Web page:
From the start Yu was recognized as a leading specialist in Han and medieval history, and this recognition has continued throughout his career. Among other works, he was invited to write the Han chapter on the history of food in China; a chapter for the first volume of the prestigious, on-going series “Cambridge History of China”; a chapter on the development of a strong concept of individualism in the Wei-Jin period (220-420 A.D.) for a symposium volume on the notion of individualism in China; and a chapter focusing on the Han period for the one-volume “Cambridge History of Inner Asia.” In 1978 Yu was selected to be a member of the first delegation of American specialists on Chinese studies sent by the National Academy of Sciences as part of an exchange program with the Chinese Academy of Social Sciences. The delegation comprised experts on early China, particularly the Han period, and Yu was the principal author of the delegation’s report on the state of Han studies in China, published in 1981.
Yu also established himself in a second major area of Chinese studies, 17th- and 18th-century intellectual history. In 1970 he published an interpretive article in Chinese, “A Consideration of the History of the Qing Thought from the Perspective of the Development of Song-Ming Confucianism.” This required command of the full span of Confucian thought, from the classical period prior to 231 B.C. up through the 19th century. He showed how the dominant Qing concern for what Yu began to call “intellectualism” evolved out of an anti-intellectualism or anti-rationalism that had prevailed in the 16th century and earlier. In 1972 he published ground-breaking research on the major thinker Fang Yizhi (1611-1671). Asked in the 1990s to write a short historical introduction to the collected works of Zhu Xi (1130-1200), the most influential Confucian after Confucius himself, Yu read so deeply in the source material that he ended by writing a 600-page book that fundamentally reinterpreted this towering figure.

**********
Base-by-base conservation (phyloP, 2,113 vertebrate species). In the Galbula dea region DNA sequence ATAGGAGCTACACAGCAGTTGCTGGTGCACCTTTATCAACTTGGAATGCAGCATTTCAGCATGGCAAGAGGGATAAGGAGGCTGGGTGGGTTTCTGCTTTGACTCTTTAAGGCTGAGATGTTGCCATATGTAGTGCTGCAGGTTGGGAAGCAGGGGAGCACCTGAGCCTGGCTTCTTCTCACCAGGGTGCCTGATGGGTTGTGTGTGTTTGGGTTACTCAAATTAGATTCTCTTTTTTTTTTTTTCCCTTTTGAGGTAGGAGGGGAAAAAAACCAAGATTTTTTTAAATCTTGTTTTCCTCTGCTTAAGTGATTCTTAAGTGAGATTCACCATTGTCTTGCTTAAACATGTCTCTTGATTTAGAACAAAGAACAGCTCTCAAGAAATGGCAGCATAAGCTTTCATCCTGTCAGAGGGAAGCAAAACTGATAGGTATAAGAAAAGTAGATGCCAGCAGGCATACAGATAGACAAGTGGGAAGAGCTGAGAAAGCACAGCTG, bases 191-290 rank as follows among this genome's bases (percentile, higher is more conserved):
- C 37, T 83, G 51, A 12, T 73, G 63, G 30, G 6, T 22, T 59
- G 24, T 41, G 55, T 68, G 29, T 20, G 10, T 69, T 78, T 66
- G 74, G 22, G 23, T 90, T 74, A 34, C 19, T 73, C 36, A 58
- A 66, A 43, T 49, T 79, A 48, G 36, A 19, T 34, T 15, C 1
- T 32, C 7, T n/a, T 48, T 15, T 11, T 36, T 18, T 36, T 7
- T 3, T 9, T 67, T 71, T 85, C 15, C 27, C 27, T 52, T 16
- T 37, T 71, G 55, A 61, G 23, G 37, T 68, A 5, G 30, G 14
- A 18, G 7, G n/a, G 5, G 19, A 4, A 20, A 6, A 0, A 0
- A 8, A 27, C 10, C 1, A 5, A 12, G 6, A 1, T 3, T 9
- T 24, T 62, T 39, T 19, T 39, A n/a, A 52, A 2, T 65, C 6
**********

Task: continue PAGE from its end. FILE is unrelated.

The third academic field in which Yu has made impressive contributions is modern Chinese intellectual history. One of Yu’s themes has been the relationships between intellectuals and the cultural heritage that has been attacked from many quarters at least since the beginning of the May 4th Movement in 1919, when Chinese intellectuals, motivated by resistance to the terms of the Versailles Treaty, ignited a political protest movement that launched the cultural transformation in China.
Three intellectuals born in the 1890s received special attention in books by Yu. In 1984 Yu wrote a reappraisal of Hu Shi (1891-1961), who started his career as a leader in pre-1919 cultural reform but later was strongly criticized, in part, for his scholarship and conservative views. Yu provided a compelling account of Hu’s leading role as an intellectual in turbulent times. In 1991 Yu published a retrospective assessment of Qian Mu (1895-1990), one of the leading historians of the previous generation. The third, Chen Yinke (1890- 1969), was an eminent 20th-century historian of the Tang period (617-906) and the religions of China.
Yu is known not only for his scholarship but also for his sympathy for the democracy movement in mainland China and his support for young refugees who left after the suppression of protesters in Tiananmen Square. Despite Yu’s outspoken criticism of Chinese Communist policy, most of his scholarly works have now been published inside Communist China, including a recent 10-volume collection of his Chinese-language works (volumes 1-4 published in 2004 and volumes 5-10 published in 2006 by Guangxi Normal University.) His work is widely read and discussed throughout the Chinese-speaking world, as much on the mainland as in Hong Kong, Taiwan, and other nations of East Asia.